Palestinian families buried their dead on Tuesday morning, including an eight-month-old baby who reportedly died after inhaling tear gas. Three days of mourning have been declared for what the Palestinian Authority described as a “massacre” of its people.
The toll of 58 dead and around 2,700 injured – many shot in the legs – was the steep price paid by those who protested at the security fence which separates the blockaded Palestinian enclave from Israel on Monday. One 51-year-old died after being shot on Tuesday.
Israeli troops were ordered to use live fire on the 40,000 people who protested both the US’s embassy move to Jerusalem and the Nakba, or “catastrophe” – the Palestinian anniversary of Israel’s founding.
Although the air force dropped leaflets warning people their lives would be in danger if they protested at the border, and said the protests were being used by Gaza-based militant group Hamas as cover for attacks, the resulting heavy casualties have been strongly criticised by the international community.
South Africa and Turkey recalled their ambassadors to the country, and Belgium has summoned Israeli ambassador Simona Frankel over her comments that all those killed were “terrorists”.
Turkey also took the step of expelling the Israeli ambassador to Ankara for an undetermined length of time.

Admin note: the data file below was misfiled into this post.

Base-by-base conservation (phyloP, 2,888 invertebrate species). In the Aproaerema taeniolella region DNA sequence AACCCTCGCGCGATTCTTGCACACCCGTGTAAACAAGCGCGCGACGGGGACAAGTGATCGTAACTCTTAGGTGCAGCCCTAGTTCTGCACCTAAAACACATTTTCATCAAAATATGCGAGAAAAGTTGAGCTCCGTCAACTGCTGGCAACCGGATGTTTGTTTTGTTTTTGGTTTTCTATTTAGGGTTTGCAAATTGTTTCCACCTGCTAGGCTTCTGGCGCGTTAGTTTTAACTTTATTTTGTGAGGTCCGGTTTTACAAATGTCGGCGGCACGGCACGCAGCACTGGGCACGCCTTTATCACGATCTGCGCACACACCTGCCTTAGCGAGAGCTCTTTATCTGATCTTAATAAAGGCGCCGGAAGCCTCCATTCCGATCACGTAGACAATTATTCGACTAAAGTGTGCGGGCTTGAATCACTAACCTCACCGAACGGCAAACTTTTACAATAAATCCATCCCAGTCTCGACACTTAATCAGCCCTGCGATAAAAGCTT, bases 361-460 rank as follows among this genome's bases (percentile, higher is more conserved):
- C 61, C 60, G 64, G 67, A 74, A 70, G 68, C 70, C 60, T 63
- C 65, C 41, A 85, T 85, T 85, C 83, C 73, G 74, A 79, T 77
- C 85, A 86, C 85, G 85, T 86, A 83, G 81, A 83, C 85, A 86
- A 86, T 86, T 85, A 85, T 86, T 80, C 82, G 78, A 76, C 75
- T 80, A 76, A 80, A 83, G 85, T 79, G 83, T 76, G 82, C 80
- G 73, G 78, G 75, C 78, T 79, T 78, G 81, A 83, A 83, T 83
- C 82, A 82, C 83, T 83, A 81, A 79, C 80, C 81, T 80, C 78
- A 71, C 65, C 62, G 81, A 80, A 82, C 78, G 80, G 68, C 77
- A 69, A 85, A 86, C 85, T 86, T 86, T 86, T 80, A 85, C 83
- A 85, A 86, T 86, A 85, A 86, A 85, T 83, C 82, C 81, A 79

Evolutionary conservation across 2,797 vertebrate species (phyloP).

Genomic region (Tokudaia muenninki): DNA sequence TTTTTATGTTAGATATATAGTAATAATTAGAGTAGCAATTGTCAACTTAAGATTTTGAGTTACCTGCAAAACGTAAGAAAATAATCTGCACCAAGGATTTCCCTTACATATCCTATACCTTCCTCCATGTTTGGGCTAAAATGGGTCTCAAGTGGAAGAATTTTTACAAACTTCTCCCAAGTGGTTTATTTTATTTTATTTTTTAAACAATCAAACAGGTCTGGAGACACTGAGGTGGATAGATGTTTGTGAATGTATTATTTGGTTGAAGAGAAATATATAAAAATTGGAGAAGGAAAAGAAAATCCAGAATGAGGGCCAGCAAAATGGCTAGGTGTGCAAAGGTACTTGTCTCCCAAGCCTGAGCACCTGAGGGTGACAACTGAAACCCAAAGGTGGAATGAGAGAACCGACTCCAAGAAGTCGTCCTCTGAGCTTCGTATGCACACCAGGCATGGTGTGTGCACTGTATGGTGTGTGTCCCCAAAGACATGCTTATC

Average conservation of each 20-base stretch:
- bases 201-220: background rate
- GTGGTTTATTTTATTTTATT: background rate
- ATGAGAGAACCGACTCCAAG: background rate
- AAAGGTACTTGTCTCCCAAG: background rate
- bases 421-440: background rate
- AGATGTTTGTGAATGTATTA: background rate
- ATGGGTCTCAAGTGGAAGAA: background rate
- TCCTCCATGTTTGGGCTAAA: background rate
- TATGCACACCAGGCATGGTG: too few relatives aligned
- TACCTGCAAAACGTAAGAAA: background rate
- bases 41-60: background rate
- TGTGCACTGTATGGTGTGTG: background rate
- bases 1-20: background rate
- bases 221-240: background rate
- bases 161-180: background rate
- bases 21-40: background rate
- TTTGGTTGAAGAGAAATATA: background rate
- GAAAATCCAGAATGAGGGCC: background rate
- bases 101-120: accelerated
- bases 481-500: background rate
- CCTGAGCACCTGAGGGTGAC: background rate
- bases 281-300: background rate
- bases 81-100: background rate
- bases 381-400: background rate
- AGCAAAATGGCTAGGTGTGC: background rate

The UK has called on the UN to launch an investigation into why “such a volume” of live ammunition was used against unarmed Palestinian protesters, but stopped short of linking the deaths of protesters to Washington’s decision to move its embassy to Israel from Tel Aviv to Jerusalem.
The UN Security Council will meet later on Tuesday to discuss the violence, though it is not clear what action might come out of the session.
The killings betray both Gaza’s desperation after 11 years of a crippling blockade and the Israeli military’s heavy-handed tactics, human rights organisations said.
“The policy of Israeli authorities to fire irrespective of whether there is an immediate threat to life on Palestinian demonstrators in Gaza, caged in for a decade and under occupation for half a century, has resulted in a bloodbath anyone could have foreseen,” Sarah Leah Whitson, director of Human Rights Watch’s Middle East and North Africa division, said in a statement.
Tuesday’s protests did not reach anywhere near the size or intensity of Monday’s.
Haaretz reported that Hamas, the militant organisation in control of the Gaza Strip, had sent messages to Israeli officials suggesting it may tone down the planned protests for the Nakba day itself.
Officials from US president Donald Trump’s administration, including his daughter Ivanka Trump and son-in-law Jared Kushner, have also drawn international criticism for celebrating the opening of the new US embassy in the contested city of Jerusalem while just 40 miles away Gazans were dying at the border as they protested the move.
The White House has explicitly blamed Hamas for the violence.
“Hamas is intentionally and cynically provoking this response and as the secretary of state [Mike Pompeo] said, Israel has a right to defend itself,” White House deputy press secretary Raj Shah told reporters on Monday night.
Also on Monday, the US blocked the UN Security Council from adopting a statement calling for an independent probe into Monday’s violence.
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